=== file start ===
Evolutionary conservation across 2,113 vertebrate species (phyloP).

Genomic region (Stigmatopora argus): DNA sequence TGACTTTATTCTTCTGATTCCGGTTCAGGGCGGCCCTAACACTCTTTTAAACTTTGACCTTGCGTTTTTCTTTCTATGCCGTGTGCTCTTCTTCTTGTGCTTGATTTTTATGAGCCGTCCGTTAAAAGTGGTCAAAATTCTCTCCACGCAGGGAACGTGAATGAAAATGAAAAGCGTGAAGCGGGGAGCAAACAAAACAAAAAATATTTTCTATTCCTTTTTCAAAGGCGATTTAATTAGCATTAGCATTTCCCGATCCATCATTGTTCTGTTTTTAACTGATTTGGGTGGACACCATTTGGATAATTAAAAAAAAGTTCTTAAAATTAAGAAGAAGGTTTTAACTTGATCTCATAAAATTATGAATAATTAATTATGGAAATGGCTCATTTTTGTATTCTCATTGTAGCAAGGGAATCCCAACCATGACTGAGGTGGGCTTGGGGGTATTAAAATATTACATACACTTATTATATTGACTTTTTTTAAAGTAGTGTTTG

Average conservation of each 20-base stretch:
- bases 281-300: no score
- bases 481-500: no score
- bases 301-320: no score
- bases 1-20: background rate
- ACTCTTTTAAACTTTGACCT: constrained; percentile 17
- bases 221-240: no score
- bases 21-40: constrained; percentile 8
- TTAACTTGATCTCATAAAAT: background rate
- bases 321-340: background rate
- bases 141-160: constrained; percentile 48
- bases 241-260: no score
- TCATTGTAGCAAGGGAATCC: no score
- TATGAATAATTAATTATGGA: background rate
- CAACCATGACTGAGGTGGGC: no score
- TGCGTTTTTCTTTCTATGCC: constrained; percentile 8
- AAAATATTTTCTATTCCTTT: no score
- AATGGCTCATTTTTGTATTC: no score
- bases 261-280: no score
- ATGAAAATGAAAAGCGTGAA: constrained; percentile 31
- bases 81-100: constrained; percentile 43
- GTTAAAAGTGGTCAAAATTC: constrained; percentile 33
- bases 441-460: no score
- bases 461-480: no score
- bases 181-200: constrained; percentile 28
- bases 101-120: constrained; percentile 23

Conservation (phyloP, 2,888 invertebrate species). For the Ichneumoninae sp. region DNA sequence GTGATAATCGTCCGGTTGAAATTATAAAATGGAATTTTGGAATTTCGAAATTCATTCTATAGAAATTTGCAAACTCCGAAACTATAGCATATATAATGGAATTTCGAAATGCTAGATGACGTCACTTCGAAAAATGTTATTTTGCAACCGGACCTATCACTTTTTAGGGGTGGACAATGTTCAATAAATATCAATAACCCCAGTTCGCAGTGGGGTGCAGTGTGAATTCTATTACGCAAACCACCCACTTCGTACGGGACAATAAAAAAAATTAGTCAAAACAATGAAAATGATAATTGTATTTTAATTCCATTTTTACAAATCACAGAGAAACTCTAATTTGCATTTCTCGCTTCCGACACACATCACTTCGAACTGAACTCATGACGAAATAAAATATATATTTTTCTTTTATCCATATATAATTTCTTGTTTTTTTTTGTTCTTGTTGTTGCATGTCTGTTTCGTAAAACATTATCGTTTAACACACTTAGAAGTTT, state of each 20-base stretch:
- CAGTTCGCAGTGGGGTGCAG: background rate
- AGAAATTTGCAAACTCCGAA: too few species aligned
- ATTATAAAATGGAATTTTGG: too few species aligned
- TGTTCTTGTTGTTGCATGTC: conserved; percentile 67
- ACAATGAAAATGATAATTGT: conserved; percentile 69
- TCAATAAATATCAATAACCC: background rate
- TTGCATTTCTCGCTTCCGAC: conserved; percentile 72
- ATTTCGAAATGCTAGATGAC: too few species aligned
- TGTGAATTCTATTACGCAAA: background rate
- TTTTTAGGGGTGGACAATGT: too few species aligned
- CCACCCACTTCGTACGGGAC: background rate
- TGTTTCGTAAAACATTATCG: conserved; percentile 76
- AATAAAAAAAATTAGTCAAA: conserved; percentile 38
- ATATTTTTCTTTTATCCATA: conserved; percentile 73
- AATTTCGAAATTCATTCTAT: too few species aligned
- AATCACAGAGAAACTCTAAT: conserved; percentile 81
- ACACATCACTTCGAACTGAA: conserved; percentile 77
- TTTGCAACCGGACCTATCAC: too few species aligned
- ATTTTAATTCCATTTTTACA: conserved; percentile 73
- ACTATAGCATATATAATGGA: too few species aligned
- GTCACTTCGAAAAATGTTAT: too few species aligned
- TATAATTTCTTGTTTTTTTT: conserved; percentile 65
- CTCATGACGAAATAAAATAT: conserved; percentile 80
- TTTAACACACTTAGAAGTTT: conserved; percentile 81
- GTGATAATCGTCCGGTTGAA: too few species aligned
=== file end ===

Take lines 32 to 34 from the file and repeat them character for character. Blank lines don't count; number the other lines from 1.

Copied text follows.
- ATTATAAAATGGAATTTTGG: too few species aligned
- TGTTCTTGTTGTTGCATGTC: conserved; percentile 67
- ACAATGAAAATGATAATTGT: conserved; percentile 69